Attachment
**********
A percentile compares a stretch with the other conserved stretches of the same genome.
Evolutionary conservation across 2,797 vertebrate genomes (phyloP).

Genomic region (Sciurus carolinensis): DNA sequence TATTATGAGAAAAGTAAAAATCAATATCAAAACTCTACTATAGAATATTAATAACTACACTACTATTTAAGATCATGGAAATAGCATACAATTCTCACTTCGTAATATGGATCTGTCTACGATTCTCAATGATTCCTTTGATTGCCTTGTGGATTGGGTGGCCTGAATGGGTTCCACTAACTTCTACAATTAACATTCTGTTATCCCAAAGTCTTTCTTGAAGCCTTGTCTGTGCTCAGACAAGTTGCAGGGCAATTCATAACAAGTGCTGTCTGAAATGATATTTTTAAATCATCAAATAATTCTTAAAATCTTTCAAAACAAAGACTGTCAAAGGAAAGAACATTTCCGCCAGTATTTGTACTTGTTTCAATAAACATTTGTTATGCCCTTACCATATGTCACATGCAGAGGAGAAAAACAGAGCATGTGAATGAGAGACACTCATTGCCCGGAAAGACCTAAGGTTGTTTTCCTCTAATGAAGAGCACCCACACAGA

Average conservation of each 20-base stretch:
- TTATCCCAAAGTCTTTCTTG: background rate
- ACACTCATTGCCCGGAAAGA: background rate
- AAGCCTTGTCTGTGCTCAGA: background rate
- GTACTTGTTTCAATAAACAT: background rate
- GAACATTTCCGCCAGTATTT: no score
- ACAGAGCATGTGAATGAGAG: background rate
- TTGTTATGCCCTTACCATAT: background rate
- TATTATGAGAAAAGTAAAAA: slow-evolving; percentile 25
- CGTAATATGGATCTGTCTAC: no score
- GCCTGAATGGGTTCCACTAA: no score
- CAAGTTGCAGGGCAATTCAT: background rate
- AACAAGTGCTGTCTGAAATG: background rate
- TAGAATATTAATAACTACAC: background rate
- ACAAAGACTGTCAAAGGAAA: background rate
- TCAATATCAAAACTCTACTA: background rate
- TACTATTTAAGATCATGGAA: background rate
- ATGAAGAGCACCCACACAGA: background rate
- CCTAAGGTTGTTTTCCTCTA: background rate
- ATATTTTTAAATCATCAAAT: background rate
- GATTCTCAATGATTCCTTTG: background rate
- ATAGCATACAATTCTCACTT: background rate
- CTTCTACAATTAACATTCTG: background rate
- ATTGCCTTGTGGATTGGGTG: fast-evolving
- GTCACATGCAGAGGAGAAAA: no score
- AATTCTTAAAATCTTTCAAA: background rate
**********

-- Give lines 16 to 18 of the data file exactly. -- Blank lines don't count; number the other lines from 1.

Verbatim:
- AACAAGTGCTGTCTGAAATG: background rate
- TAGAATATTAATAACTACAC: background rate
- ACAAAGACTGTCAAAGGAAA: background rate